Andrew Bowen (Courtesy of the American Enterprise Institute)

Leading up to the 2016 presidential election, Andrew Bowen, like many scholars in Washington, predicted Hillary Clinton would surely win.

Bowen, then a global fellow in the Middle East Program at the Wilson Center, wrote a weekly column in Arab News, an English-language outlet based in Saudi Arabia. In his columns before the election, Bowen frequently criticized Donald Trump, denouncing his temper and xenophobic remarks and calling him “a man not often suited to the responsibilities of the presidency.”

Like many others, Bowen was shocked on Nov. 8. But within days, his tone changed, calling for a “new beginning” under President Trump.

Now, months later, Arab News says that Bowen requested that it delete his earlier, pre-election columns, stating he needed “to be cleared” for a possible job with the Trump administration’s State Department.

Arab News initially refused to take down the articles, and fired back — publicly. In an unapologetic post on its website, Arab News announced Tuesday it would be discontinuing Bowen’s column, explaining Bowen’s request and blasting it as “unprofessional journalistically, particularly given that there were no factual errors or libelous comments that require a redaction or correction.”

Bowen’s apparent concern is not without justification. The administration reportedly vetoed veteran GOP foreign policy expert Elliott Abrams as deputy secretary of state because he was critical of Trump before the election, The Washington Post’s Anne Gearan reported.

In the statement, Arab News wrote that Bowen “also insinuated — verbally and in writing — that he will seek the support of influential friends and contacts to help remove the articles.”

At the end of the announcement, Arab News did exactly the opposite of what Bowen requested — it linked to the complete archive of Bowen’s columns for the site.

And it concluded with one final message: “We wish Mr. Bowen the best of luck in his job application.”

But hours after the Arab News statement was published, it was taken down, along with several of Bowen’s columns. Arab News did not respond to calls or emails from The Washington Post, and the reason for the statement’s removal was not immediately clear.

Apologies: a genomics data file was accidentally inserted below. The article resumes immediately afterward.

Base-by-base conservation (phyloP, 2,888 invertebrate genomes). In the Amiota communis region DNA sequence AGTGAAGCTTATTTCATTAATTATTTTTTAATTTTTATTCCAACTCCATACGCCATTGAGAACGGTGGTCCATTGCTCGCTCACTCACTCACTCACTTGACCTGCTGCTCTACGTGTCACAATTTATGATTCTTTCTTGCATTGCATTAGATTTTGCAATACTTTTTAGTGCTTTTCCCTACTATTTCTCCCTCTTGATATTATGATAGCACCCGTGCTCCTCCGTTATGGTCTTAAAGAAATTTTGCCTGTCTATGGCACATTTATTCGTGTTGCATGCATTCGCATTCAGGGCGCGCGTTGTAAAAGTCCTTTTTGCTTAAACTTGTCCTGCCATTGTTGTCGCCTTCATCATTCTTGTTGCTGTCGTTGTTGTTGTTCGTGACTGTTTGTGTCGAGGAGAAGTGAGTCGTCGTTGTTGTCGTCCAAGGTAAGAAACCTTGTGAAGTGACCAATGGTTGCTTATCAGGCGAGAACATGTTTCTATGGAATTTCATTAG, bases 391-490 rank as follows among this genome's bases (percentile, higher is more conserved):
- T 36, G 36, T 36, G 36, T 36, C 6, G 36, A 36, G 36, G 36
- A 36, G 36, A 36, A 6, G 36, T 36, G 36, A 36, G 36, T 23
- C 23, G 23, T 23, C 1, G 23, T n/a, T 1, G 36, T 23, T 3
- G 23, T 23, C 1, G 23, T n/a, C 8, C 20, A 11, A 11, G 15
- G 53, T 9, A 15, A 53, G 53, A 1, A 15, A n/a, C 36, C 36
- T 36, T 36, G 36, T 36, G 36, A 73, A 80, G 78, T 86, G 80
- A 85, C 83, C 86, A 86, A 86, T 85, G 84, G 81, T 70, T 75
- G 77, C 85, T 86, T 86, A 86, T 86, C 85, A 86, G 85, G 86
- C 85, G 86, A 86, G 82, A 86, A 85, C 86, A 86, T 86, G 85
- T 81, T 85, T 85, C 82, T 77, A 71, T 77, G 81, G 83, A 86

Before the post was taken town, Bowen, now a visiting scholar at the American Enterprise Institute in Washington, told The Post that he was surprised, “deeply concerned and saddened” by the news outlet’s comments. Bowen, a Republican, said he was told by the media organization that his “concerns” with the columns were being addressed. He refused to clarify to The Post what exactly these concerns entailed. He also declined to comment on what Arab News referred to as a “possible job” with the State Department.

“This was not the most professional way to handle it,” he told The Post regarding the statement from Arab News.

After the announcement was removed from Arab News, Véronique Rodman, director of public affairs at the American Enterprise Institute, called The Post on behalf of Bowen, saying the statement was taken down because it was a “mistake.”

Citing unidentified sources with knowledge of the incident, Foreign Policy reported Tuesday that Bowen contacted Saudi government officials he was close with to exert pressure on the news site to revert it’s statement.

Bowen, whose research and expertise focuses primarily on politics and economics of the Middle East, energy policy and U.S. national security policy, has written for and been interviewed by a number of news outlets, including The Post.

In an Arab News column published Nov. 7, Bowen wrote that Trump had done more than any other presidential candidate in modern U.S. political history to “whip up xenophobia and anti-Muslim sentiments in the US.”

He wrote that Trump has shown repeatedly a “frank disregard for human decency and civility” and said his speeches and image have been used in recruiting videos for the Islamic State.

Bowen wrote that Trump could serve as a straightforward deal-maker and provide a crucial perspective on how to reboot the U.S. economy and boost innovation in the country. But he said Trump’s “questionable business practices and ethics raise deep questions about the level of public corruption, which could up swell during his term in office.”

In a column published Oct. 31 and titled “Clinton’s moment,” Bowen wrote that Clinton’s “steely pragmatism and vague commitment to ideology will allow her to make the deals to advance her domestic agenda that Obama could never do.”

But then on Nov. 14, in his first column after the election, Bowen wrote:

“As a Republican who expressed deep reservations about some of the policies the president-elect articulated and some of the actions he took on the campaign trail, this election outcome indeed was initially a shock.”

I never though was a signer of #NeverTrump letters. Unlike many members of the Republican political and intellectual establishment in Washington who are either going to hold their nose and not work with the new president or those in the Democrat Party who now see opposition to Trump as their now raison d’être, the moment is now not for division but for unity.”

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